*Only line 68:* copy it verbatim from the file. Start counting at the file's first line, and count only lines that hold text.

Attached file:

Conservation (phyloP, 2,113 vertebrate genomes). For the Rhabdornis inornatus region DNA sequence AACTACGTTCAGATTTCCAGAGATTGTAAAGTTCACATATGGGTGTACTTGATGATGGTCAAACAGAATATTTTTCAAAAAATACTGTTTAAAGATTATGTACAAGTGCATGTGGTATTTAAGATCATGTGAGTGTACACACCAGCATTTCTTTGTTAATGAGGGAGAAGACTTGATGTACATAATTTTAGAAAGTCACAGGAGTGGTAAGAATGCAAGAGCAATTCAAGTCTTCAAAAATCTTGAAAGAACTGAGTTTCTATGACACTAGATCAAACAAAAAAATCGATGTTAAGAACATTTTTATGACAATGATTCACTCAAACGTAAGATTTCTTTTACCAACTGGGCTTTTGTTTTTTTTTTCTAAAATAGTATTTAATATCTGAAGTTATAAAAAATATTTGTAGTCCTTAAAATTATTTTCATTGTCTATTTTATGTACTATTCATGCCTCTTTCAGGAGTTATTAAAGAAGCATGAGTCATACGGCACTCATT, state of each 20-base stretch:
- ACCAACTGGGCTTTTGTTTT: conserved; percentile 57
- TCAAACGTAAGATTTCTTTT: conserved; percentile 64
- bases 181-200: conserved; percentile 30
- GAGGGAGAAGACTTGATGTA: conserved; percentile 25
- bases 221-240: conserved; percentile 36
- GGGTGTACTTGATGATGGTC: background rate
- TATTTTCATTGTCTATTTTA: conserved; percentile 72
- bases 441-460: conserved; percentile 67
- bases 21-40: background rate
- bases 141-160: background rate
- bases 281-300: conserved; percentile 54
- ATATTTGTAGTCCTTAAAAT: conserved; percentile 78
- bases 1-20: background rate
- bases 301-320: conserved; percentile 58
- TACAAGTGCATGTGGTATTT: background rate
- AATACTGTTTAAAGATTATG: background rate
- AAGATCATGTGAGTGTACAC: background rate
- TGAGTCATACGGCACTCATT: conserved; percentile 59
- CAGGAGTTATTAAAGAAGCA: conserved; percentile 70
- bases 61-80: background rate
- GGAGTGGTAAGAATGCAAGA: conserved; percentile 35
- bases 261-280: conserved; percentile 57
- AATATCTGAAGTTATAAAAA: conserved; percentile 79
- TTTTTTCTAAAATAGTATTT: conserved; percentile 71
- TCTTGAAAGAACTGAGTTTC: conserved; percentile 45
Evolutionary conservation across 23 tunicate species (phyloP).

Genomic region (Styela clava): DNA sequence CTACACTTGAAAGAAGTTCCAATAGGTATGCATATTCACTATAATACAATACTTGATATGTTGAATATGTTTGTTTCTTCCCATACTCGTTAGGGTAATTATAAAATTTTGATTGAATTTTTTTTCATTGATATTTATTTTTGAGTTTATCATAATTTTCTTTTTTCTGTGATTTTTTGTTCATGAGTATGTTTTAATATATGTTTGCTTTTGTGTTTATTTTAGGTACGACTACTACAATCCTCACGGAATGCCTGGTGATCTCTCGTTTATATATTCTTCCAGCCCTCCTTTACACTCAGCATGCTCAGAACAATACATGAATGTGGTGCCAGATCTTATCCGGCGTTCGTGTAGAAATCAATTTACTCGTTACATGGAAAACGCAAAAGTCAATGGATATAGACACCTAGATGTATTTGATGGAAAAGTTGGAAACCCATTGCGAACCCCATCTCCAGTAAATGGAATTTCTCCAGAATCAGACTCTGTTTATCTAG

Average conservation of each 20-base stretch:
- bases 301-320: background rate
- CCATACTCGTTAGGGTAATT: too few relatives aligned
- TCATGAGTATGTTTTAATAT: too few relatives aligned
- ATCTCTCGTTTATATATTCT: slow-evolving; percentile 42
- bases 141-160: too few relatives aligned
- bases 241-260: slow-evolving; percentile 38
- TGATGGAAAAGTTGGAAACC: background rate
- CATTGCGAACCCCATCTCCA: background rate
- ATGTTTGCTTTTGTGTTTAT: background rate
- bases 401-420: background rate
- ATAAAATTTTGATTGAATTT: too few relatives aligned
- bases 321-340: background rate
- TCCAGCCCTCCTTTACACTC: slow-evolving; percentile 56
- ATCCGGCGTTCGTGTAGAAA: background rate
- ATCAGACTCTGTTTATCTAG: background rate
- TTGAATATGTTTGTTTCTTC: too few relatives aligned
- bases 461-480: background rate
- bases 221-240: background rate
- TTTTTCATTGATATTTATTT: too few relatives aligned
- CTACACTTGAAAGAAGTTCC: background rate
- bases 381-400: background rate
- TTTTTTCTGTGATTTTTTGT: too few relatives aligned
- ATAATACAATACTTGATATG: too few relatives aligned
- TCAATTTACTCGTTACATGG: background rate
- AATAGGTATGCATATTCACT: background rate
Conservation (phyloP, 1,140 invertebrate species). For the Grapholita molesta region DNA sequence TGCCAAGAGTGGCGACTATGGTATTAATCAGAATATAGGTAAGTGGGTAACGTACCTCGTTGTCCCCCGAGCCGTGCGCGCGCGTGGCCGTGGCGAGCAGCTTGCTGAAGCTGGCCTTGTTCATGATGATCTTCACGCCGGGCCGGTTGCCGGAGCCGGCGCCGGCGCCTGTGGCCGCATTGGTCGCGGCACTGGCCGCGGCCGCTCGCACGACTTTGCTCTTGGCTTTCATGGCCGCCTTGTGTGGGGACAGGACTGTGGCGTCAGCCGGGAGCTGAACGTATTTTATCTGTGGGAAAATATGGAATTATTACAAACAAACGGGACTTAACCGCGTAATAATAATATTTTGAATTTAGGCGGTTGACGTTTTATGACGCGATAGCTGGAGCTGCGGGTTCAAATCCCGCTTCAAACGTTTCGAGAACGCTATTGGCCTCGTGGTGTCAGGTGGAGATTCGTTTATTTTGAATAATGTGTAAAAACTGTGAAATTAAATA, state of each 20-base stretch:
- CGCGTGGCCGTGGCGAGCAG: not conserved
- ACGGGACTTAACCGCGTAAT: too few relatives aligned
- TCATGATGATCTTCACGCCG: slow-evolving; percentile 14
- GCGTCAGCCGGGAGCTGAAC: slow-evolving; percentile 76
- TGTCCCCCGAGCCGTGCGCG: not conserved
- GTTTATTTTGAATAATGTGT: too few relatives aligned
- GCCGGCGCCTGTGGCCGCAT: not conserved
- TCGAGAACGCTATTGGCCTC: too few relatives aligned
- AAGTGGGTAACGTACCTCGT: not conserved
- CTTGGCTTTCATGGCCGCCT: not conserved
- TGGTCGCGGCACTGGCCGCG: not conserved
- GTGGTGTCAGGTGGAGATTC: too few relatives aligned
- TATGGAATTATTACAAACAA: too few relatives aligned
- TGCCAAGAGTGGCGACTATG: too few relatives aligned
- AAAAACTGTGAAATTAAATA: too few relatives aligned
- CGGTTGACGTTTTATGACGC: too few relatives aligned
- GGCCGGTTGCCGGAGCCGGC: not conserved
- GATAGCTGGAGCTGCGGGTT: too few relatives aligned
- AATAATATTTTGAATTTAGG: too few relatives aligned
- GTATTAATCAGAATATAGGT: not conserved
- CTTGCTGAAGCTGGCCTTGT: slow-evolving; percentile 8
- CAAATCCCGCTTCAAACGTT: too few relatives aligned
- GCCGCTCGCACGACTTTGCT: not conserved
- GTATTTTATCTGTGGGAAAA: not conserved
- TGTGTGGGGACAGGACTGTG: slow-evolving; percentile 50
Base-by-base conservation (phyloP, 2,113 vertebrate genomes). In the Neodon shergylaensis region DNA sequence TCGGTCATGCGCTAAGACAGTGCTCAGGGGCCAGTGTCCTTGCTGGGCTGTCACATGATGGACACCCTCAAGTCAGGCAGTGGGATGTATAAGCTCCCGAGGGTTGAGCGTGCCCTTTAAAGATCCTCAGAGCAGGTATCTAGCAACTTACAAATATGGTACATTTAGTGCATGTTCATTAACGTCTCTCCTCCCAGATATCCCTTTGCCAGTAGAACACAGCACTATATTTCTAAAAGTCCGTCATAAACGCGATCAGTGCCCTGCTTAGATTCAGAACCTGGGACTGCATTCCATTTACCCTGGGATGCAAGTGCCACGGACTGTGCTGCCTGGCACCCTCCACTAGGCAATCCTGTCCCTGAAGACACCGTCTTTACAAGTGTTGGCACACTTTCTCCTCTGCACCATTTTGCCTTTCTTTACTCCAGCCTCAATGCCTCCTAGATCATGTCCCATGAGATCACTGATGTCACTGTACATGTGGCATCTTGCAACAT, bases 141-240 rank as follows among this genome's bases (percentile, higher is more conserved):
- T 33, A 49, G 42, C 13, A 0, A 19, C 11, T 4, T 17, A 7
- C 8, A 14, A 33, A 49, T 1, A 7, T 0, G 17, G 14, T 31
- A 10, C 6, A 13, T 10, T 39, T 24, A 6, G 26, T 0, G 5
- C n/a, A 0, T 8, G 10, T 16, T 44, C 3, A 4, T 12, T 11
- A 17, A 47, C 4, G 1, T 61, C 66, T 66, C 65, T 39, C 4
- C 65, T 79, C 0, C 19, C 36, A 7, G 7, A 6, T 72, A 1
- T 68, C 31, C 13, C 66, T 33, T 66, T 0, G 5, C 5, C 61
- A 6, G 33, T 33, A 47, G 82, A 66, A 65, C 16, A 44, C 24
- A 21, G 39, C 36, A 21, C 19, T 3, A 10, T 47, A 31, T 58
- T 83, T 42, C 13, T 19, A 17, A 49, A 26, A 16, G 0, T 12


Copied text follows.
- TATGGAATTATTACAAACAA: too few relatives aligned